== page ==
One widely expressed but so far unsubstantiated concern about biomedical prevention concerns “risk compensation,” or an increase in sexual risk behavior such as condomless sex when people think they are otherwise protected.
Kimberly Koester from the iPrex team reported findings from a qualitative analysis of reasons for and feelings about PrEP use in OLE (abstract TUAC0102). This analysis
confirmed earlier findings that taking antiretrovirals for prevention did not increase sexual risk behavior. In fact, reported risk behavior actually declined during follow-up in both the PrEP and no-PrEP groups. Overall, participants reported that using PrEP contributed to feeling less stress, fear, and guilt about their sex lives.
In another study, researchers with the Population Council of Zambia looked at risk compensation among men who underwent adult circumcision for HIV prevention (abstract MOPDC0105). They surveyed a random sample of community members every two years, asking about their circumcision status and risk behavior. In the first survey, only 5% of the men were circumcised, but this rose to 12% in the second round of questioning and 21% by the third.
Conducting various statistical analyses in an attempt to control for other factors such as demographics and personal risk aversion, they saw only minor changes, if any, in sexual risk behavior, including frequency of sex without condoms, number of partners, and paying for sex. While the different methods produced inconsistent results, the researchers concluded say that there was no clear evidence of a significant change in risk behavior in either direction.
Finally, a meta-analysis by Caitlin Kennedy and colleagues with the Evidence Project looked at sexual behavior after people started ART, which has implications for TasP (abstract WEAC0104). The researchers found that none of the 15 included studies—most of which enrolled heterosexuals in Africa—detected evidence of risk compensation. On the contrary, starting treatment was consistently associated with an increase in condom use.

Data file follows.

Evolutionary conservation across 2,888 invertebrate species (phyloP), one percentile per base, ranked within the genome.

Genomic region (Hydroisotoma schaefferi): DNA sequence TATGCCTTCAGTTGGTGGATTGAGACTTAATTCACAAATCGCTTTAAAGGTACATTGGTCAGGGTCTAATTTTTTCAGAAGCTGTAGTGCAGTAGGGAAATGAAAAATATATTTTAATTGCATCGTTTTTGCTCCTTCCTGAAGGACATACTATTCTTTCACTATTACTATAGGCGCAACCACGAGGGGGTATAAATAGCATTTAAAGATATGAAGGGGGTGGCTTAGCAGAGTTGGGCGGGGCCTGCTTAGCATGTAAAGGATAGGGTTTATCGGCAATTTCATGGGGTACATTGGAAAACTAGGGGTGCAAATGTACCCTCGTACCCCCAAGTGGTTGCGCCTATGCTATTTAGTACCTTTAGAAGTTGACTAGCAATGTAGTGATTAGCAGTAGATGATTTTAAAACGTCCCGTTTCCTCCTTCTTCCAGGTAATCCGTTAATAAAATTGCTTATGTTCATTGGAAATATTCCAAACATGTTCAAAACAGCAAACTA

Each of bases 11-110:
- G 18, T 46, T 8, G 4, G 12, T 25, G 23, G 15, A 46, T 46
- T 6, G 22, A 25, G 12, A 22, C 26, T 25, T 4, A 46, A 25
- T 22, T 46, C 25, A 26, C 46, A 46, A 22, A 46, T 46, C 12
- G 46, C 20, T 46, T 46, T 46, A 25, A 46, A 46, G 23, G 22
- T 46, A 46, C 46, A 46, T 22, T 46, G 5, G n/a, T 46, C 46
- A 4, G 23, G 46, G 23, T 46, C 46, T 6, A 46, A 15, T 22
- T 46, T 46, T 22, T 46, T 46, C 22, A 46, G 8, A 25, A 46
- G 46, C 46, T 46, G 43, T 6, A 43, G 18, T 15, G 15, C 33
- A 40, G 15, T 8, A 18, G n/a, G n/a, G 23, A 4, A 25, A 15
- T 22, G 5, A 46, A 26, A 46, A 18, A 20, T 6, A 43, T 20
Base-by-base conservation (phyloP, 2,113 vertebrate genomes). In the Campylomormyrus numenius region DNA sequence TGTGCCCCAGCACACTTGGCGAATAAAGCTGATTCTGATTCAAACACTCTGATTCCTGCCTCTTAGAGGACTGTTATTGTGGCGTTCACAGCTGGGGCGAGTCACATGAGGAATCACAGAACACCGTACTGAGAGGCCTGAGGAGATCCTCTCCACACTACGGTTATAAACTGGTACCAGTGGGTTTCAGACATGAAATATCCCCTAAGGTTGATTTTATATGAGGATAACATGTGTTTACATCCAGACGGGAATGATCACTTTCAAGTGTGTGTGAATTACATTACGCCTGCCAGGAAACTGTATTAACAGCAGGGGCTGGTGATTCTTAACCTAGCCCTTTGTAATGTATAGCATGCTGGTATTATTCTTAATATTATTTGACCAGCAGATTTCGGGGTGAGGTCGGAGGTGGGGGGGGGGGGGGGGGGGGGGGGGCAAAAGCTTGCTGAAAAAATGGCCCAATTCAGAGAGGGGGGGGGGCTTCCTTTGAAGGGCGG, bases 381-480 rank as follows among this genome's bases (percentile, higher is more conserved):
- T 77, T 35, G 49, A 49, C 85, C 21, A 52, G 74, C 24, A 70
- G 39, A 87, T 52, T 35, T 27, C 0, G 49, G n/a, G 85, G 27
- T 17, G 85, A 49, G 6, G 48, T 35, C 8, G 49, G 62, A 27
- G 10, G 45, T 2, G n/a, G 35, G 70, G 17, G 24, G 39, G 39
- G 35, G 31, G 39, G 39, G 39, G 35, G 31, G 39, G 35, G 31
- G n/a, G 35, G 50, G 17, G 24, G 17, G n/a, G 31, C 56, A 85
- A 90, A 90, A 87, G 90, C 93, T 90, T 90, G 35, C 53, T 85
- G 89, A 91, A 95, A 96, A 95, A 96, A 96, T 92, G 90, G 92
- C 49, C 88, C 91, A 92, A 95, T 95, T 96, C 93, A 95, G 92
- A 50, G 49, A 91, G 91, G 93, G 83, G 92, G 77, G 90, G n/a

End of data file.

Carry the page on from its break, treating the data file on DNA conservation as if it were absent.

Social and Cultural Aspects
While the science behind biomedical prevention is sound, much remains to be learned about what the new prevention technologies mean for affected communities. The entire AIDS 2014 conference week featured a full slate of prevention-related sessions looking at how PrEP is starting to be used “on the ground,” especially by gay and bi men.
PrEP was one of the topics at a pre-conference hosted by the Global Forum on MSM and HIV (MSMGF). The San Francisco AIDS Foundation also sponsored an evening satellite titled “Gay Men’s health and PrEP: The New Voices of Community Activism.”
“There’s an extraordinary cultural shift ongoing in the gay community, especially in the U.S.,” said community PrEP expert and Aidsmap reporter Gus Cairns, describing the MSMGF meeting. “A very rich and respectful discussion arose, and what we ended up agreeing on is that the PrEP debate has enabled people to start talking about things that have been a bit taboo or frozen in the HIV conversation. The PrEP debate has thrown a hand grenade into discourse about prevention in the gay community, and that can only be a good thing.”
Liz Highleyman (liz (at) hivandhepatitis.com) is a freelance medical writer and editor-in-chief of HIVandHepatitis.com.Related